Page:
• Lead with the hook. The lead (first sentence or “hook”) should be clear and concise.  The news in your news release has to be obvious.
  • Skip the fluff.  State actual facts – products, services, events, people, projects. Avoid jargon or specialized technical terms.
  • Set word limits. In a recent PRSA Tactics article, Ann Wylie writes, “The recommended length for the average press release has dropped from 400 words in print to 250 words online, according to Internet marketing strategist B.L. Ochman.”  The press release should not tell the whole story but simply an idea of what their readers need to know.
  • Timing is everything. The content should be relevant and fresh – not too far past and not too far in the future.
  • Target distribution. I’m not going to detail in this post, but if you want to revisit why this is so important, you can read about it here and here.

As Wylie states (in the above-referenced article), “The right length for each piece depends on the topic, audience, medium, budget and other factors.” The key is not “smothering your readers with information.”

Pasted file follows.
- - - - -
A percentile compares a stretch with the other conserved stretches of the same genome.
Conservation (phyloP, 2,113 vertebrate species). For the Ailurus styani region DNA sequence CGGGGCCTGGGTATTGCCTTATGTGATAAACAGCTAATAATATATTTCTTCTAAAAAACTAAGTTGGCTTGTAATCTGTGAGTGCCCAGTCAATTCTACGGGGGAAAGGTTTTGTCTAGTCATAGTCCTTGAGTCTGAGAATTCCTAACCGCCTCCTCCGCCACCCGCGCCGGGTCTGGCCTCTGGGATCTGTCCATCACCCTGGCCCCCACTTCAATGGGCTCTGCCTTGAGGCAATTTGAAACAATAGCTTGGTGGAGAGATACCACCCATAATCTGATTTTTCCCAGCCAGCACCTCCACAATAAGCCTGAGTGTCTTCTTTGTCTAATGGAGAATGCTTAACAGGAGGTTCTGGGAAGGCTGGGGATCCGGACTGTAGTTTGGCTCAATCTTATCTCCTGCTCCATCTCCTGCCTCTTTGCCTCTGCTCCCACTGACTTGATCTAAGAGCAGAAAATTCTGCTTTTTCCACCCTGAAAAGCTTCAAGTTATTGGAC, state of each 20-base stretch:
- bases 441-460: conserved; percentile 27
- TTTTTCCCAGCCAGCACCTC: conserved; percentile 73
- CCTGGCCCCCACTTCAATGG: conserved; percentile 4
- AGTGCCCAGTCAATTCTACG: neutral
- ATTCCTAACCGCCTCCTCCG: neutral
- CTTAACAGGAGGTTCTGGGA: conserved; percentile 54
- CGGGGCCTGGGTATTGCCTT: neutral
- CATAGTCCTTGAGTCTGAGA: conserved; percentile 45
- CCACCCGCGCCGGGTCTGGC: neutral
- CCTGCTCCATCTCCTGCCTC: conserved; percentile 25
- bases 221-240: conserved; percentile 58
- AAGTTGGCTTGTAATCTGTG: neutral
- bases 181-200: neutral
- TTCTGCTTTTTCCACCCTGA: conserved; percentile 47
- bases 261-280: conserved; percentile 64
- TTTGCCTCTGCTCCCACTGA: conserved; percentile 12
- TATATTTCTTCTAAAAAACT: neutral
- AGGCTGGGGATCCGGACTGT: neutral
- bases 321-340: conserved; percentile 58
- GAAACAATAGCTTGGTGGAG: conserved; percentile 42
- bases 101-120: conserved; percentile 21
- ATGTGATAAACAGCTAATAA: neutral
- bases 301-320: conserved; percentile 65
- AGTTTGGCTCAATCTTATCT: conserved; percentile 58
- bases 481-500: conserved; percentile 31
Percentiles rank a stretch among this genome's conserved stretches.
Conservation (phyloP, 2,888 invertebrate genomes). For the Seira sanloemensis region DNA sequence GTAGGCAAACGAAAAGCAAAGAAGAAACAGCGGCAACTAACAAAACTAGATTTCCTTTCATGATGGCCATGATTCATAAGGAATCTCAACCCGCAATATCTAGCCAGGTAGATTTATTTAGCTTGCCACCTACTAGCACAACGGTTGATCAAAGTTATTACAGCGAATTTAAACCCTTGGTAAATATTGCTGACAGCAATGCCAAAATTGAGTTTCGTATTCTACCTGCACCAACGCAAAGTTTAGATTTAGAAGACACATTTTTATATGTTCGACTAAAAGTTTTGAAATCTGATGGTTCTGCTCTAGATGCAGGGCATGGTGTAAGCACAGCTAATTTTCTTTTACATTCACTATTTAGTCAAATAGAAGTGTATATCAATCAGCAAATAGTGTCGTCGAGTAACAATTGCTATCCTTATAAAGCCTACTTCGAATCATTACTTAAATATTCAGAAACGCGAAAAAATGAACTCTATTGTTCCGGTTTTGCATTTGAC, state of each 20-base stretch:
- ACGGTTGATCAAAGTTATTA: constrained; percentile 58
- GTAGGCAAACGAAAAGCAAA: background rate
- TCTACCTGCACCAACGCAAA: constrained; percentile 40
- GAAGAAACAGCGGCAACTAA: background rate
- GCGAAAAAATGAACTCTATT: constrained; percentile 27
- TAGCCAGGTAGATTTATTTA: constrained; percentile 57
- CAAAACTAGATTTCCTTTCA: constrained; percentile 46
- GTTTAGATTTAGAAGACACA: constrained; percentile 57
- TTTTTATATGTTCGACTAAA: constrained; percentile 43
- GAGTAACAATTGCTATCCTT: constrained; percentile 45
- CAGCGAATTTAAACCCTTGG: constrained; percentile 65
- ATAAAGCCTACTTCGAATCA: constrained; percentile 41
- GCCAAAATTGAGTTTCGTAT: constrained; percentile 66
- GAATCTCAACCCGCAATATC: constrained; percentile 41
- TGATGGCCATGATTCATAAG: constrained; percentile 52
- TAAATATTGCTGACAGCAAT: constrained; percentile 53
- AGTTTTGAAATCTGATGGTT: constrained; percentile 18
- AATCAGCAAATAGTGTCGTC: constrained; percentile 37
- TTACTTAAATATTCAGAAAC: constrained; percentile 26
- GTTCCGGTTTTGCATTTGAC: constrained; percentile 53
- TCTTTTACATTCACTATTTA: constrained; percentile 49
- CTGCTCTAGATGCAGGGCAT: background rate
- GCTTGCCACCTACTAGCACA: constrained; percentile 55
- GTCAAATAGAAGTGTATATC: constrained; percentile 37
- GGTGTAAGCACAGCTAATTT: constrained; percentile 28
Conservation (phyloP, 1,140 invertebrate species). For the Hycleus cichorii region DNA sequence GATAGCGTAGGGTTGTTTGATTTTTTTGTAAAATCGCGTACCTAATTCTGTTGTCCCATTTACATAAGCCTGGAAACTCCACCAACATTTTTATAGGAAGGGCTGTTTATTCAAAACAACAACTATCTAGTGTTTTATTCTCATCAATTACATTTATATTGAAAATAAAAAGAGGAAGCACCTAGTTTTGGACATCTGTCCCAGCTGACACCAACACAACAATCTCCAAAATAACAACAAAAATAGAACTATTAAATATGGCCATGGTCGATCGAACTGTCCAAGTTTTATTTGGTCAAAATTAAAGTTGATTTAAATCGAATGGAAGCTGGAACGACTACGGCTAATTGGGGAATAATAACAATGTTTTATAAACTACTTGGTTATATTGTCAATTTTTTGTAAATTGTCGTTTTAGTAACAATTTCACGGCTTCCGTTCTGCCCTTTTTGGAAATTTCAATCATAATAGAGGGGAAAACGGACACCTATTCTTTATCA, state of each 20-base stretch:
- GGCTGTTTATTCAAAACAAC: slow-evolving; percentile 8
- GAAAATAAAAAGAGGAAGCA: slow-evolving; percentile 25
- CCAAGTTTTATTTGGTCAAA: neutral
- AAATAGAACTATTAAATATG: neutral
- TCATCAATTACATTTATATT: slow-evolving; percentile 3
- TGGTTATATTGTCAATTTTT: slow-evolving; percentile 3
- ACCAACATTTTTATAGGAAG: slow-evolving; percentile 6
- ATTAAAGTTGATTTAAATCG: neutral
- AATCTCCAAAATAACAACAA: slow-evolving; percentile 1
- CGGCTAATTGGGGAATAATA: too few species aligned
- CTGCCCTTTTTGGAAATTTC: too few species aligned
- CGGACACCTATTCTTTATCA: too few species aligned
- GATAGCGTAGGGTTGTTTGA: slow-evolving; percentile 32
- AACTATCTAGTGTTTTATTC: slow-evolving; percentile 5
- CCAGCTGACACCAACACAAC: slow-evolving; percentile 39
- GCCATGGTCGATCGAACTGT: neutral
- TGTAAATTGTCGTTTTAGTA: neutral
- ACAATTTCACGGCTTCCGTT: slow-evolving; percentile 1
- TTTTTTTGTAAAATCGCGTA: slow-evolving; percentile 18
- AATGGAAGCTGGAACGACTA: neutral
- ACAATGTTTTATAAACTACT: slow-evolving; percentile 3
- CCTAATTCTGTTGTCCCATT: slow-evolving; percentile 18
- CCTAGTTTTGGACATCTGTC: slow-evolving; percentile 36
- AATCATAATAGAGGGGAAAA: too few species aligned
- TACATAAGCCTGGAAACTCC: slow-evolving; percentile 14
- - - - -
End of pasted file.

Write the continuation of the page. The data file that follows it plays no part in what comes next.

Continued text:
How are you tailoring your media outreach to fit the ever-changing needs of journalists and bloggers? If you’ve given your press release a makeover, to keep up with the times, how successful have your efforts been? Please share your thoughts with the me and the readers of BurrellesLuce Fresh Ideas.

The More Things Change, The More They Stay the Same

Monday, February 8th, 2010
Flickr Image: David Reece

Flickr Image: David Reece

Now that 2010 is well underway, I thought it would be interesting to go back and read some articles and posts from the past couple years to decipher what’s changed in the realm of media relations. 

I was a little surprised to find that not much has really changed!  (Not entirely surprised as this was what I suspected.)